Ireland's four liveliest cities – the culture-packed hubs of Dublin, Cork, Galway and Belfast – teem with fascinating museums and galleries, fabulous food and drink scenes and legendary live music and nightlife. Once you’ve taken in all the urban action, escape into glorious landscapes harbouring ancient sites, picturesque towns and traditional Irish villages sitting just outside the city limits.
Brú na Bóinne
Striking out from Ireland's capital, the vast Neolithic necropolis Brú na Bóinne (the Boyne Palace) lies 50km north in County Meath. Predating Stonehenge by over 1000 years, this Unesco World Heritage site is home to several passage tombs and ancient monuments including Newgrange, Knowth, and Dowth. These were the largest manmade structures in Ireland until Anglo-Norman castles were built 4000 years later. With white round stone walls spanning 80m in diameter and topped by a 13m-high grass dome, Newgrange’s inner stone-lined chamber aligns with the sun every year during the winter solstice. Knowth contains extraordinary passage-grave art, and while Dowth's tombs are inaccessible, you're free to explore the surrounding site. Shuttles run to the tombs from the Brú na Bóinne Visitor Centre, which has interactive exhibits on prehistoric Ireland. Countless other ancient burial mounds and standing stones are located nearby.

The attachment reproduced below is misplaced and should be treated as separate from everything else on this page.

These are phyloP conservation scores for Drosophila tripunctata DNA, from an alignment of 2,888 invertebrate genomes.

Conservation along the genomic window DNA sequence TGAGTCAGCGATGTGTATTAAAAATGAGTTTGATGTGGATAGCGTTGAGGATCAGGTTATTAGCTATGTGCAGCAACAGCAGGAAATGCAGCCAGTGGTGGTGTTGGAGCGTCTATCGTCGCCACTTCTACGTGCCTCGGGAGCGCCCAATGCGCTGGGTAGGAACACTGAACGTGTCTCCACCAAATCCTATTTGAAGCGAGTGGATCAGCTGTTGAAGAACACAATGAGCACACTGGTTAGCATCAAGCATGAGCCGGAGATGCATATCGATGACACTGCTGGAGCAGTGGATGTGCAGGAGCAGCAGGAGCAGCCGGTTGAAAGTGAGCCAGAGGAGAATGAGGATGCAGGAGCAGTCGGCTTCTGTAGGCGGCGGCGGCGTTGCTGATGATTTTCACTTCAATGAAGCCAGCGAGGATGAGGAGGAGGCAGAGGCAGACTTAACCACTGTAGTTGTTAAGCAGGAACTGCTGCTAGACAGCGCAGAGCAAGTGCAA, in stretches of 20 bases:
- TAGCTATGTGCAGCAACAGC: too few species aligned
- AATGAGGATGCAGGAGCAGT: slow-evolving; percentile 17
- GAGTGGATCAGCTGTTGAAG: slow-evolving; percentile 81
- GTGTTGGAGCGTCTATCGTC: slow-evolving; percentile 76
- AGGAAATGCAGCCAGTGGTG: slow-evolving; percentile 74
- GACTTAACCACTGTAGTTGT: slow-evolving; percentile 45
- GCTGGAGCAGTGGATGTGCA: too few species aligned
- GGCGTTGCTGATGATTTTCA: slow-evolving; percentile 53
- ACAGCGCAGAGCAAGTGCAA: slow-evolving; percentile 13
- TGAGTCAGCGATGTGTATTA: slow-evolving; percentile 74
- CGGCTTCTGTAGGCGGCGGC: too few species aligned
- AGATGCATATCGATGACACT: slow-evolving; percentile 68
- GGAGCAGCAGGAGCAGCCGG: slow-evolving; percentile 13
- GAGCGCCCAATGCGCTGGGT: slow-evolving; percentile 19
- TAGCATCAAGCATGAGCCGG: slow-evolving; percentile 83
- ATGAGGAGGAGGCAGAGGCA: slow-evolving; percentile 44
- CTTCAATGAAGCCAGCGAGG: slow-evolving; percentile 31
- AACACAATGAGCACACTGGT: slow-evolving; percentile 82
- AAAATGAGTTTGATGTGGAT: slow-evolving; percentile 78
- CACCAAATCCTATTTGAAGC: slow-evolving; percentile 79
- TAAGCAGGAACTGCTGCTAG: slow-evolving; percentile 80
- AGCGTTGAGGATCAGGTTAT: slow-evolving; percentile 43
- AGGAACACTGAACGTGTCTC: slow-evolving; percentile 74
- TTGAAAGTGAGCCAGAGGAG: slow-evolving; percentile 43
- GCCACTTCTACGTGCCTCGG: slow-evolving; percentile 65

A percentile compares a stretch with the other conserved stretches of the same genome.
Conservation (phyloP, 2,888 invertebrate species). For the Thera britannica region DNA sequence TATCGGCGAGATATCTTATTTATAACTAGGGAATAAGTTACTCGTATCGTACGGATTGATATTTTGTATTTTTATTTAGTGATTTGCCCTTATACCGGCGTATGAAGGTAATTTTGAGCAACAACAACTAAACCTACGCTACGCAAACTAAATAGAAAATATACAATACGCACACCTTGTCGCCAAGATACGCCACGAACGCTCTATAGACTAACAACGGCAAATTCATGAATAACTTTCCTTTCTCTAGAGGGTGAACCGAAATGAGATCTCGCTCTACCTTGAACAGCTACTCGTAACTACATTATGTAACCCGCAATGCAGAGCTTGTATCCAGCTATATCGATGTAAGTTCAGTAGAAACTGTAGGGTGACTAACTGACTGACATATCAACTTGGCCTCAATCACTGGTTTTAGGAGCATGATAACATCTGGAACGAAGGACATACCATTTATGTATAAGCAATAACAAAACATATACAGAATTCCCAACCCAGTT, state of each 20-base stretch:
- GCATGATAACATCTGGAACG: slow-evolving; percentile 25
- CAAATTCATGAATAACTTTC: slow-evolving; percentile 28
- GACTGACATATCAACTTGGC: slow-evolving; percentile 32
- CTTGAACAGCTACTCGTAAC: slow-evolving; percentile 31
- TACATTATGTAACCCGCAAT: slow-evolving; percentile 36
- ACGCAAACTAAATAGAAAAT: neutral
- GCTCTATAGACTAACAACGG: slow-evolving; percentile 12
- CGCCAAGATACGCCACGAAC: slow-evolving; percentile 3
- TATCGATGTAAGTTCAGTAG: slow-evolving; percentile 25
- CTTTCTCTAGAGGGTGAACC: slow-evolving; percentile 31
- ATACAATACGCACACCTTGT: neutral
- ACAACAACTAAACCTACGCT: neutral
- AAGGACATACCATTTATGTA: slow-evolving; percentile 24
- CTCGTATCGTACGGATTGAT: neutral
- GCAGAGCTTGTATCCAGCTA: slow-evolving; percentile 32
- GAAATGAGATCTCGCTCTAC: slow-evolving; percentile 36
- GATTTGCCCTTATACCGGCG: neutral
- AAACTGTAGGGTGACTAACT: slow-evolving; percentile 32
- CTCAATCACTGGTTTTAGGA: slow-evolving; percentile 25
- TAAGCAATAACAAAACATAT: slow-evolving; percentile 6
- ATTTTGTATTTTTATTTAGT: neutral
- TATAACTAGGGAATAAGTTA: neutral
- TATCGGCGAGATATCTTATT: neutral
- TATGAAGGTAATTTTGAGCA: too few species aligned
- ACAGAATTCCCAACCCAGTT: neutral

In the invigorating Wicklow Mountains, some 70km south of Dublin, is enchanting Glendalough (from the Irish Gleann dá Loch, meaning the ‘Valley of the Two Lakes'). Bring your hiking boots to explore here. To the east of the Lower Lake is the site of the monastery founded by St Kevin in the 5th century. Although it fell into ruin from 1398, remains include a superbly preserved 10th century round tower, a cathedral dedicated to St Peter and Paul, and St Kevin’s Kitchen (a church). Reached by a 1.5km walk, the Upper Lake has more remains on its southern shore, including the 11th century Romanesque Reefert Church, and the cave where it's thought St Kevin lived.
En route between Dublin (45km) and Glendalough (28km), it's well worth stopping at Powerscourt Estate. Surrounding a Palladian mansion, the 20-hectare landscaped gardens were originally laid out in the 1740s. In the 19th century, horticulturalist Daniel Robinson added rambling walking paths, hidden hollows, walled gardens, statuary and sweeping terraces overlooking Wicklow's Great Sugarloaf Mountain. The estate's precipitous Powerscourt Waterfall is Ireland's highest at 121m.